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Shake Use Tips & Photos
Our Shakes are real split shakes. Split from hand selected western red cedar. Unlike sawn shakes, they have a very realistic appearance. Scale sized like real Premium roof shakes, 24" long, and widths 6" to 12", and 3/4" to 1" thick. Looking at them through a magnifying glass, looks like a real roofing product. The natural irregularities, of the product because of the real splitting process on real cedar makes for an extremely realistic appearance. Don't settle for a sawn shake when you can have the real thing!
We sell them by the ounce. One ounce is approximately 350 shakes in assorted widths, and covers from 40 to 50 square inches (real inches). Each ounce will include some, what we call clinkers, or bad shakes. These clinkers, can be used for ridge cap, or if it is just one corner that is bad and the other end has a good exposure area use with the good end showing. During your use of them, it is easier at that time to pick out the bad ones rather than us doing it initially and charging more. We have adjusted the price to compensate for this. We have been extremely pleased with the end results. We know you will be too.
Laying a bead of glue along an area and spreading it with your finger tip or a brush (a soldering flux brush works good) . Use a waterproof wood glue. As with all glues, excess is best cleaned up before it sets. If you will be doing a clear finish, we have found that small glue mistakes don't show if this glue is used, and Thompson's clear water seal is used. Still it is best to clean up, especially areas where a hardened glob interferes with further construction. (Easier to remove a soft lump than a hard bump)
For cutting shakes a sharp knife or
even side cutter can be used. Remember, they work like real shakes, and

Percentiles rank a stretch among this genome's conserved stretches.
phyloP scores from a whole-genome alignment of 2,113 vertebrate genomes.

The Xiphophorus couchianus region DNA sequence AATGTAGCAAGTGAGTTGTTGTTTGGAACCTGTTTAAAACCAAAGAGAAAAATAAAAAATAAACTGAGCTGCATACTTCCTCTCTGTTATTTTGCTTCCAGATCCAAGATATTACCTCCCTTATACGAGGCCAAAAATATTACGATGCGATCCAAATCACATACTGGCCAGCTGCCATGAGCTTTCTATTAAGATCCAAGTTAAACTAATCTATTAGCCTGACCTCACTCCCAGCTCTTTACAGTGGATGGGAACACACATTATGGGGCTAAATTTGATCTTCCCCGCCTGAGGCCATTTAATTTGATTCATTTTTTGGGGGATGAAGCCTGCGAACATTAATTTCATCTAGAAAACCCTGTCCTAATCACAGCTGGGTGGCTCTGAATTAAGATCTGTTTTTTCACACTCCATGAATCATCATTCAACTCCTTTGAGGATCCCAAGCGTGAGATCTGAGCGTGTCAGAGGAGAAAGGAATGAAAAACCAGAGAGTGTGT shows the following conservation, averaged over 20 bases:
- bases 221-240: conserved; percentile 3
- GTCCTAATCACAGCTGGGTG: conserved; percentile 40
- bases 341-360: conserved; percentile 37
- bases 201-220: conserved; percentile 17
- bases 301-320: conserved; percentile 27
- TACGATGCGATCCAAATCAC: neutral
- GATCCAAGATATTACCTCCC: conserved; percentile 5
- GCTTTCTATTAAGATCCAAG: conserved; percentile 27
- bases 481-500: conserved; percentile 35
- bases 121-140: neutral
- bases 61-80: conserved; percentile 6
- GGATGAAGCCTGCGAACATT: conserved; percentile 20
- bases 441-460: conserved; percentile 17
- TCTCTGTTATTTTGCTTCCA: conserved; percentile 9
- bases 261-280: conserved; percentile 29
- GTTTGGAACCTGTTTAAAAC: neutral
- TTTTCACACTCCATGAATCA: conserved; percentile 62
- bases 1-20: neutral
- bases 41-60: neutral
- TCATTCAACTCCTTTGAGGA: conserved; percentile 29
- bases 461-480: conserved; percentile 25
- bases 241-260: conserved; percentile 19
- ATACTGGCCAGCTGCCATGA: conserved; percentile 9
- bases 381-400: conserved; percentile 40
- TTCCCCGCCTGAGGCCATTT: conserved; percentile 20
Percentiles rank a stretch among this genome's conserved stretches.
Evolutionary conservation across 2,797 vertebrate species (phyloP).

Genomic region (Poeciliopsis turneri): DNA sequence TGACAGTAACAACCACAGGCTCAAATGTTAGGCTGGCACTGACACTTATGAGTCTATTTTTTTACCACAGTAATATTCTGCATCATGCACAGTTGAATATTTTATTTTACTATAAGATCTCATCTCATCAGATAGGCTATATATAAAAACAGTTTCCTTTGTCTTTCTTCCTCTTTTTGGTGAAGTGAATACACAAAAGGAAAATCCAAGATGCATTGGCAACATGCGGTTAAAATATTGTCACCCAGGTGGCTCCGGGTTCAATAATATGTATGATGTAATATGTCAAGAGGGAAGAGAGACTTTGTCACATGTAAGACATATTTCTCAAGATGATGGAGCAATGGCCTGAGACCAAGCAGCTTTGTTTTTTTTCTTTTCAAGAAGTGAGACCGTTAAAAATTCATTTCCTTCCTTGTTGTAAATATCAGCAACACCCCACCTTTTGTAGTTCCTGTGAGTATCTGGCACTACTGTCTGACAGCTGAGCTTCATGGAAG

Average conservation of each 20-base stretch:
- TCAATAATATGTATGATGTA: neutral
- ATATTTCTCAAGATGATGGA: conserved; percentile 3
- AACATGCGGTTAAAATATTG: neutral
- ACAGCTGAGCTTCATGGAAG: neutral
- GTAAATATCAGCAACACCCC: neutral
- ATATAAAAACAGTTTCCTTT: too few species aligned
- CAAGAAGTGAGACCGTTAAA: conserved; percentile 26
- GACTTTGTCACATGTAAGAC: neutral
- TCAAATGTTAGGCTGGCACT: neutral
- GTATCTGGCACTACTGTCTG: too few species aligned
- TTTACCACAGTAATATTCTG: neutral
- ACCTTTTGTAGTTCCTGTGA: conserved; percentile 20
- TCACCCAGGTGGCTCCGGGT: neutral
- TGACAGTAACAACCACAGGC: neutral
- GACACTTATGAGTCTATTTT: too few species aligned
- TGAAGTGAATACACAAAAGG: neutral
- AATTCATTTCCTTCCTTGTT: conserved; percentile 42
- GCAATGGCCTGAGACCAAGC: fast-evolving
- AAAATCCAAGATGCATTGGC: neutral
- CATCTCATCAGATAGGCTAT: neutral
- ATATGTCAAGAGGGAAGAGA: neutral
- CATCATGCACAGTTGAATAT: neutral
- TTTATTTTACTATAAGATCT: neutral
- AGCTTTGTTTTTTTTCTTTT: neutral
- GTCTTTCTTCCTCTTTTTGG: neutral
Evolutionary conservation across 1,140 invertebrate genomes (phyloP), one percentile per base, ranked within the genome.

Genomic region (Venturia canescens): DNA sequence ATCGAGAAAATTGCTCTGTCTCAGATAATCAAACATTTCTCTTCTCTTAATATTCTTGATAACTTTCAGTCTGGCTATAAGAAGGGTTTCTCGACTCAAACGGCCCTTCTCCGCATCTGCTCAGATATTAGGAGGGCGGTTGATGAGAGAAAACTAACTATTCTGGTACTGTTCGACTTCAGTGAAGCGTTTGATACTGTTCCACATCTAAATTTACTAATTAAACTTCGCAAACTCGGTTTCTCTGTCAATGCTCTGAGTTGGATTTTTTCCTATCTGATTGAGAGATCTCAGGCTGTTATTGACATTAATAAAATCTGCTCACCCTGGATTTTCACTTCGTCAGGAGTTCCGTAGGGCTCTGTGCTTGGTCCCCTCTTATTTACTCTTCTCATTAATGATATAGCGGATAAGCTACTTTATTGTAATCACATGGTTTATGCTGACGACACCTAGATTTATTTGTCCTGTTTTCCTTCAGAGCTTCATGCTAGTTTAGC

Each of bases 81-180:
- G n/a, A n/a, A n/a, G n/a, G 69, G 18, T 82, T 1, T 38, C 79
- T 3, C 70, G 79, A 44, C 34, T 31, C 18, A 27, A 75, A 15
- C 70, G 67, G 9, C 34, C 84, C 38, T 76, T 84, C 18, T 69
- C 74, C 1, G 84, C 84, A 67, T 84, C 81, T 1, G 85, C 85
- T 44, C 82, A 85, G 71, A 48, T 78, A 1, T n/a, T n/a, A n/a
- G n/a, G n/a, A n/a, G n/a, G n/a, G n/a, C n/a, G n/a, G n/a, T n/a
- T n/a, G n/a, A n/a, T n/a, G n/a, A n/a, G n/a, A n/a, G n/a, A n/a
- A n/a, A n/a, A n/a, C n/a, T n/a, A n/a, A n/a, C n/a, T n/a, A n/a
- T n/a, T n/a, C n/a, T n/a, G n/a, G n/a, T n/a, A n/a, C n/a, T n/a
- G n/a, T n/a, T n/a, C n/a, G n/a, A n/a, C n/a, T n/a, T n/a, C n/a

can be split for width changes or even broken by bending with the grain.
With all tools, caution and safety is important.
(Click on photo's for a larger image)
We like to work with them face up. Select shakes to make a starter row. Line them up against something straight. Here we are using a layout sheet that is made of two same size pieces of single strength glass with a piece of graph paper between. The edges are held together and sealed with clear packing tape. The 1/4" square grid is great for keeping things straight and square. Also the glue doesn't stick well to the glass.
Holding the shakes down with a piece of 1x10 lumber. This holds them in place, and keeps you from putting glue on the area that will be seen. Real shakes of this size are usually applied to roofs with a 10" exposure.
Spreading the glue.
Laying down the next row. Using the 10" board as a spacer. Don't worry if you have a hard time keeping them straight. Get them in place and adjust before the glue sets up.
Second row laid. With the spacer board out of the way, notice the shingles are staggered so that the joints between from row to row don't line up. In the real world this is done to keep them from leaking. The shake at the end of the row, can then be trimmed for width, or pick through your shake pile for one that fits. Remember, you are after the overall appearance of a real roof, so don't get to picky.
Close-up of the 3 rows. The appearance is very real. You can see the ridges created by the grain, just like it's bigger cousins. Rows can be added to make the section as large as you want. Using this method, you can create the shakes as a sheet to fit any roof size you want. Then attach it as one large section to whatever framework you want. Stick built, or foam core etc.